Do our photos keep us locked in the past, or give us a greater sense of the journey?
I once met a Bulgarian woman when I was travelling. We were skipping around the Greek Isles somewhere, and I asked her to take a photo of my wife and I, sunning ourselves on the yacht.
I asked her if she wanted me to take a photo of her.
She said she didn’t like photos.
I’m thinking, comes from Bulgaria. Doesn’t come up well in photos. Obviously a vampire.
But she bats away my hand when I try to drive a silver dagger into her heart, and laughs. No nothing like that. She says she doesn’t like photos because they anchor her in the past.
She wants to stay in the moment – or as close to the moment as she can get. Photos and memorabilia are just a burden from the past that pull her away from the moment and back into her own history.
And so she doesn’t have any photos of herself. They exist in other people’s Facebook accounts and so on, but apart from her passport photo and drivers’ license, she doesn’t have a single photo of herself. There’s probably some at her mother’s house.
I find it fascinating. I mean I could get it. We all have the capacity to rewrite our own stories. Re-cast ourselves into whatever we want to be – more courageous, more out-going, more savvy with money, whatever.
It’s useful to remember that our personalities are nothing but tendencies. Nothing is fixed. Don’t let who you were determine who you are or who you could be.
We are all capable of change. That’s what’s makes life exciting.
But I’d just never met anyone who had taken it to such extremes before. And personally I’m quite fond of all the memorabilia I have lying around the house – photos, awards, a photocopy of the title to my first investment property, framed and hung up in the kitchen.
But she says, “What do you care? They’re artefacts from someone else’s life. There isn’t a single cell in your body that is older than 7 years old. That version of you that existed 20 years ago is a totally different conglomeration of matter.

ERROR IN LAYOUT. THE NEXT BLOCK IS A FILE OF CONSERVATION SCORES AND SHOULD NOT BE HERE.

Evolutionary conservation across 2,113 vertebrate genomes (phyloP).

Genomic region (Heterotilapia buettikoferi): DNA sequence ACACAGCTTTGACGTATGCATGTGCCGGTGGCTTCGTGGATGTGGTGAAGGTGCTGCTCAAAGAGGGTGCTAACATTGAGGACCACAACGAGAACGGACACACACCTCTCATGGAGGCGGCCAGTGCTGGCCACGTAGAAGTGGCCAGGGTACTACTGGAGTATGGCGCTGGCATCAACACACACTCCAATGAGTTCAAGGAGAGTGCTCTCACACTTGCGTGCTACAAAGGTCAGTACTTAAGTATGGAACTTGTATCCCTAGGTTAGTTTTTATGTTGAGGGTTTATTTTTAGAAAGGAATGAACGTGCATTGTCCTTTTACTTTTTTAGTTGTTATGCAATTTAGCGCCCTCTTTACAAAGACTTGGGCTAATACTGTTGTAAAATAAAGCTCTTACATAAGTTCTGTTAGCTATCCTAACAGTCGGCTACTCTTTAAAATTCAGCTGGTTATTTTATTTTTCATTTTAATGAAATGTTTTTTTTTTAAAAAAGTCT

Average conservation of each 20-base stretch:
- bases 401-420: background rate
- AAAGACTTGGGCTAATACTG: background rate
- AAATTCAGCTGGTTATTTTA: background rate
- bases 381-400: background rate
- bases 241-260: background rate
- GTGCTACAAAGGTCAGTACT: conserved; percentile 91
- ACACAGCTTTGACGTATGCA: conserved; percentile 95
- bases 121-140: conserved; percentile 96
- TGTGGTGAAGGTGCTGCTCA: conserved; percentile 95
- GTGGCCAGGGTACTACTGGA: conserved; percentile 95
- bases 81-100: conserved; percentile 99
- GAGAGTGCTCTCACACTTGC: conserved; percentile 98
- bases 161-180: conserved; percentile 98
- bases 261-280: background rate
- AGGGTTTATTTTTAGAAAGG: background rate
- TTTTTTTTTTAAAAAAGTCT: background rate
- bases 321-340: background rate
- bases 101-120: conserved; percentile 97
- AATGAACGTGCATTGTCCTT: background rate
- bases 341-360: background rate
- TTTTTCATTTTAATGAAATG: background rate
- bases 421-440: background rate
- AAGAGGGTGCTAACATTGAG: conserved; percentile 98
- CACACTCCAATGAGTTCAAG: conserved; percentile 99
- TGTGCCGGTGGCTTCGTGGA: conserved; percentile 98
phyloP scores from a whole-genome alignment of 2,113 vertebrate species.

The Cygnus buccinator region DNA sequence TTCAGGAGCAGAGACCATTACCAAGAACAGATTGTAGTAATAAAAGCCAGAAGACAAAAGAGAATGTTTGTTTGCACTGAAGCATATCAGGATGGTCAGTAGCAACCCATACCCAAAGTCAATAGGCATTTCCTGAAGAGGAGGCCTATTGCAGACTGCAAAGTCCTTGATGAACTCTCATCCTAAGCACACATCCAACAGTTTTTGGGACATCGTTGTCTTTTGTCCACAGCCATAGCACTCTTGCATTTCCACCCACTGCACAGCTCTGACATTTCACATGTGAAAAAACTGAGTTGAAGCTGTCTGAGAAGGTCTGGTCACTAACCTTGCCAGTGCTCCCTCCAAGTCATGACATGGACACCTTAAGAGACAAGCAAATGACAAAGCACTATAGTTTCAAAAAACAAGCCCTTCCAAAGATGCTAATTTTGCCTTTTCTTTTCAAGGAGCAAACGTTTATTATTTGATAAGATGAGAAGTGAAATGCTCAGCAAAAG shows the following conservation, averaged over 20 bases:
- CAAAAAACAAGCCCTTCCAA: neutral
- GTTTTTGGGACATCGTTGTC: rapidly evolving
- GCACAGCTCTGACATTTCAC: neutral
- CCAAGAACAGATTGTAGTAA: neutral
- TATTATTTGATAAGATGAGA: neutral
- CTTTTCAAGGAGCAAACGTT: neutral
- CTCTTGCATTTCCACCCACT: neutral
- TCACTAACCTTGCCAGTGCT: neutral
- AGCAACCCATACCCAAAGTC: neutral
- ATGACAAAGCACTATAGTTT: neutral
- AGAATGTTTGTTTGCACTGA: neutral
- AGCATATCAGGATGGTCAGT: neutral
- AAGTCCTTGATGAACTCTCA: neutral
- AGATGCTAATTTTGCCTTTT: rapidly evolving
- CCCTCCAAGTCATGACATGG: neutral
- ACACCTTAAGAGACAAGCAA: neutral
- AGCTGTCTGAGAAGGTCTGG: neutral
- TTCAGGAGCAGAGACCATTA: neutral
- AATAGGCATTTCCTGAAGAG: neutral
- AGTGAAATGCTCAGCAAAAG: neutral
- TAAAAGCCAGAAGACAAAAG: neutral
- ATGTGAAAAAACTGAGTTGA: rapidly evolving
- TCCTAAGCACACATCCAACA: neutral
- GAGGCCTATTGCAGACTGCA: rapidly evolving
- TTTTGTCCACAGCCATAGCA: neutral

You may as well be looking at a picture of an elephant.
There are a few photos where I look like an elephant, I say, but they’re from my younger, wilder days. And it’s not entirely true, either. Memories exist in the filing cabinet of my mind, and every so often, when the memory comes, I write out a new copy and put it back in the cabinet.
It is true that no physical part of my mind is older than 7 years old, but the memories, get written and re-written by my inner admin-lady, and passed down through time.
In many ways, my memories use the different physical incarnations of me to hand themselves down. I am a just a temporary vehicle for my memories.
And I kind of like that. I love looking at old pictures of myself and trying to connect who I am now to whoever it was that was captured in that photo. To sift back through the various evolutions of Jon Giaan, to whatever drives and beliefs that younger man held back then.
For me it’s like climbing a mountain, and looking back at the village I’d left a few hours before. I get a sense of the journey, and that sense is often satisfying.
There’s ups and downs there too. Sometimes I look back at old sporting photos – when I was in my definite prime, and it is like looking back at some peak so much higher and more majestic than where I stand now, with my fading eyes and rickety knees.
That’s bitter-sweet, but I still enjoy the sense of journey. And life is most satisfying to think of as a journey – not as a graduation through various levels, or as a trophy cabinet of achievements. A journey – a path that has its ups and downs, good times and bad.
There’s a sense of peace in this idea. It keeps me from taking the rough times too hard. I can just say, oh well, this particular stretch of the journey is just a bit shitty. It’s raining and the frogs are a bit stinky. But it’s a journey, and around the next corner will be something new.
There always is.
And in a way, looking back at the old versions of myself captured in those photos is a kind of ancestor worship.
I know the things those men were wrestling with. I know that they were working hard to set up the life that I am now enjoying. They were putting time into my financial strategy to get the material side of life sorted, and they were working on my mindset so I would have the awareness of mind to enjoy the good times when they came to me.
I’m eating the fruit of the trees that they planted.
And so there’s a lot to be grateful for. I tip my hat and say thanks guys, great job. You made this life and it’s awesome. Thanks heaps. I owe you a beer.
Time also gives me perspective on my faults – the vanities I used to carry, the dick I was being to people, that haircut. With a bit of space, I can see my own faults with a bit more compassion.
And that reminds me to be a bit more gentle with myself now. The parts of me that irk me most right now, will, with the benefit of hindsight, be not such a big deal. No pointing beating current-moment Jon Giaan up about it.
So I don’t know. I get where this Bulgarian woman was coming from. I can see that it would be a radical and powerful practice. But I like the photos and little mementos I have in my life.
I asked her if I could take a photo of her to remind me of the conversation.
She said sure. In a few moments I’ll be a different woman and that woman just won’t care.
She was a strange woman.
Probably a vampire.
How do you relate to your photos?